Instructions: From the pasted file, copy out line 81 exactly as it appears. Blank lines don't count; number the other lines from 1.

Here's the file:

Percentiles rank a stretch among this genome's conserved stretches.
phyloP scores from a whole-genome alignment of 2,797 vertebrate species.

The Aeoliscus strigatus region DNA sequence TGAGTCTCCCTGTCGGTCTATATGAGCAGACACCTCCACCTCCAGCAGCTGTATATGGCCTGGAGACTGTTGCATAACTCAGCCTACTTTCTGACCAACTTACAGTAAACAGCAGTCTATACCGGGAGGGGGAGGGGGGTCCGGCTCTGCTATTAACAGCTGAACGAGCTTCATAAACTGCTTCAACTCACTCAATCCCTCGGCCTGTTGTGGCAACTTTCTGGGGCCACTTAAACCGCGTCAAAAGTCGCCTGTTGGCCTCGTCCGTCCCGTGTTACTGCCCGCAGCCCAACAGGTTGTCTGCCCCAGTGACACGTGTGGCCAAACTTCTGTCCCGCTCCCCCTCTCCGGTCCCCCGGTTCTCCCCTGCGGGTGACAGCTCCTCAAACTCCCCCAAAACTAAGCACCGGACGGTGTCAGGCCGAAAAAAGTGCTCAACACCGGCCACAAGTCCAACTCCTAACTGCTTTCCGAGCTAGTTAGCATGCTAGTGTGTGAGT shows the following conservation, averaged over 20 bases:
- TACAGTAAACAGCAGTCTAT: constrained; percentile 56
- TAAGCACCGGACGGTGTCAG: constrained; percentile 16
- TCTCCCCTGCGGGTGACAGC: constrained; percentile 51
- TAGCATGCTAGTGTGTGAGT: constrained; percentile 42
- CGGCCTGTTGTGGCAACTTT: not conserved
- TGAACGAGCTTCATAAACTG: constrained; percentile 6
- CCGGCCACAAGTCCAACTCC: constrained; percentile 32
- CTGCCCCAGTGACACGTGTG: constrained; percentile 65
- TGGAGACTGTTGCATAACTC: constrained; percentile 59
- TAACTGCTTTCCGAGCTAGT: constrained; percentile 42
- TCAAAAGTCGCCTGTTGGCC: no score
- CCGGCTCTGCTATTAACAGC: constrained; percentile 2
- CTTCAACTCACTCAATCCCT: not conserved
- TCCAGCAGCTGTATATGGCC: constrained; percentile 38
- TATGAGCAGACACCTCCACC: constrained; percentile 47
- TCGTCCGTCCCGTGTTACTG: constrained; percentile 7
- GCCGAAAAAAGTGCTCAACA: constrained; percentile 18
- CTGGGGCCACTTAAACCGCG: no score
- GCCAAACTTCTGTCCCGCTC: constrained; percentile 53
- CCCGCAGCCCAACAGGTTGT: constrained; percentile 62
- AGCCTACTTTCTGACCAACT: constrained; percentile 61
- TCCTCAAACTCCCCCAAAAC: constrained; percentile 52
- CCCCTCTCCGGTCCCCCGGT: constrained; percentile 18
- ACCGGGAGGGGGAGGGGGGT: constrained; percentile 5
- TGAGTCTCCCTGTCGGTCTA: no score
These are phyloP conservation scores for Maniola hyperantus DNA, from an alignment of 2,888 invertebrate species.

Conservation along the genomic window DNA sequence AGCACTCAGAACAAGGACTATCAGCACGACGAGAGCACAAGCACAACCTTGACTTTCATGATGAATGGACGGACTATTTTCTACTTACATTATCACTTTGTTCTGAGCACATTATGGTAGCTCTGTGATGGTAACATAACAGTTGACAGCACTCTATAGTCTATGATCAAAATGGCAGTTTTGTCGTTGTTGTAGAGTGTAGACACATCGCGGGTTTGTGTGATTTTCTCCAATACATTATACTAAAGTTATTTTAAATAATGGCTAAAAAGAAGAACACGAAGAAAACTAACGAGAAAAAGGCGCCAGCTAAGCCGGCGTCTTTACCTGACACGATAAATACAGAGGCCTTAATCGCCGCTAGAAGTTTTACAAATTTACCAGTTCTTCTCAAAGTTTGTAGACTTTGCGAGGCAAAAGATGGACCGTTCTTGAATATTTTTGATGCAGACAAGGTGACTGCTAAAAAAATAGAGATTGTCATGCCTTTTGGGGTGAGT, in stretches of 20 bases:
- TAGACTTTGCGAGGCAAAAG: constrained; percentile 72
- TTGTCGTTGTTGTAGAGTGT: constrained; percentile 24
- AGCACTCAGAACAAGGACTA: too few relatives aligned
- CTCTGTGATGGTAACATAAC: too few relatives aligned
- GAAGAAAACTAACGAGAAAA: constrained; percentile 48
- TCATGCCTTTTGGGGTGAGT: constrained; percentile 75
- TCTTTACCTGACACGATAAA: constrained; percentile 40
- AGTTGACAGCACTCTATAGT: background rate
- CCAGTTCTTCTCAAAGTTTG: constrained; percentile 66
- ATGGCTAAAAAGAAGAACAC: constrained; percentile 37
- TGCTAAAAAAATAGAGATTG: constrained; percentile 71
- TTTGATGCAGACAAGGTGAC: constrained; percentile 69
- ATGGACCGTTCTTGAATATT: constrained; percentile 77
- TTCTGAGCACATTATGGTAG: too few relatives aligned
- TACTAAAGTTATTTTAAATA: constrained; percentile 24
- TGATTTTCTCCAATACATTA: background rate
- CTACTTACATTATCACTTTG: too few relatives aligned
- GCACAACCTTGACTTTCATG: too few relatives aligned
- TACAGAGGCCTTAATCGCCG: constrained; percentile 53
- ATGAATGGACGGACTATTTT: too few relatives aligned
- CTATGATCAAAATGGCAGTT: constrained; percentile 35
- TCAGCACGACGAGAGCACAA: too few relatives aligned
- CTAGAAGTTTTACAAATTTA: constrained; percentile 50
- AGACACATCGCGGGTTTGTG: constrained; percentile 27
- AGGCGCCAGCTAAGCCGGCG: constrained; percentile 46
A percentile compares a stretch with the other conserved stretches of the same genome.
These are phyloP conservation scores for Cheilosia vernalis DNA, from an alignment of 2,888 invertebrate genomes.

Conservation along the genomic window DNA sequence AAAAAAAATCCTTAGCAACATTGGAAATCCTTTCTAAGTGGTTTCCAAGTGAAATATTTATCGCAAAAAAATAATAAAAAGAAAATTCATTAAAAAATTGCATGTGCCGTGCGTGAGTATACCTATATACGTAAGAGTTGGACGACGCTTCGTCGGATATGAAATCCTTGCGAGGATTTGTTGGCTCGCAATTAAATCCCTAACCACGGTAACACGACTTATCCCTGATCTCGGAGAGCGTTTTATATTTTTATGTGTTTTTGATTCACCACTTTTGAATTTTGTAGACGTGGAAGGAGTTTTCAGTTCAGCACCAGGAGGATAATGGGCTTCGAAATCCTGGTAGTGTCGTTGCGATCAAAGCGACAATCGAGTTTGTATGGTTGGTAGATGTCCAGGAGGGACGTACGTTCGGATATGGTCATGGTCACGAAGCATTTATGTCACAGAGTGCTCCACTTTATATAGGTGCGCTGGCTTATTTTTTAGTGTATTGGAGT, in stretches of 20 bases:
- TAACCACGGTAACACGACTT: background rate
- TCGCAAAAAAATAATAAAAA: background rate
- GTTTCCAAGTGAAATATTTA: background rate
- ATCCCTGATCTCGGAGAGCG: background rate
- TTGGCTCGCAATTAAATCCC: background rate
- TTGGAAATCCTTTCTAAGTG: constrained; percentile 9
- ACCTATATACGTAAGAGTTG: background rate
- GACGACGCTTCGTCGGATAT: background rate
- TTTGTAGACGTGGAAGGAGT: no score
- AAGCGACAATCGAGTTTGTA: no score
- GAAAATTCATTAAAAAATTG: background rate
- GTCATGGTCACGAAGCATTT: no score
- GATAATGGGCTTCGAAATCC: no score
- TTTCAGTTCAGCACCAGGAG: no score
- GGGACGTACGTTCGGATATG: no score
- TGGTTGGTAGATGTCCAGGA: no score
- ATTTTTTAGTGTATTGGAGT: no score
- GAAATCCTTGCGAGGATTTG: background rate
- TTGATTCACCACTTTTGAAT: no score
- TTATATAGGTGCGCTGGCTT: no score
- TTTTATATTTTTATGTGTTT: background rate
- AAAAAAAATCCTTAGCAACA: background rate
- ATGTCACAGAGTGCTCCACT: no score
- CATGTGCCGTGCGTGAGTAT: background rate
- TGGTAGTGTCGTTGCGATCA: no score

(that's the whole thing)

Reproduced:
- ATGTCACAGAGTGCTCCACT: no score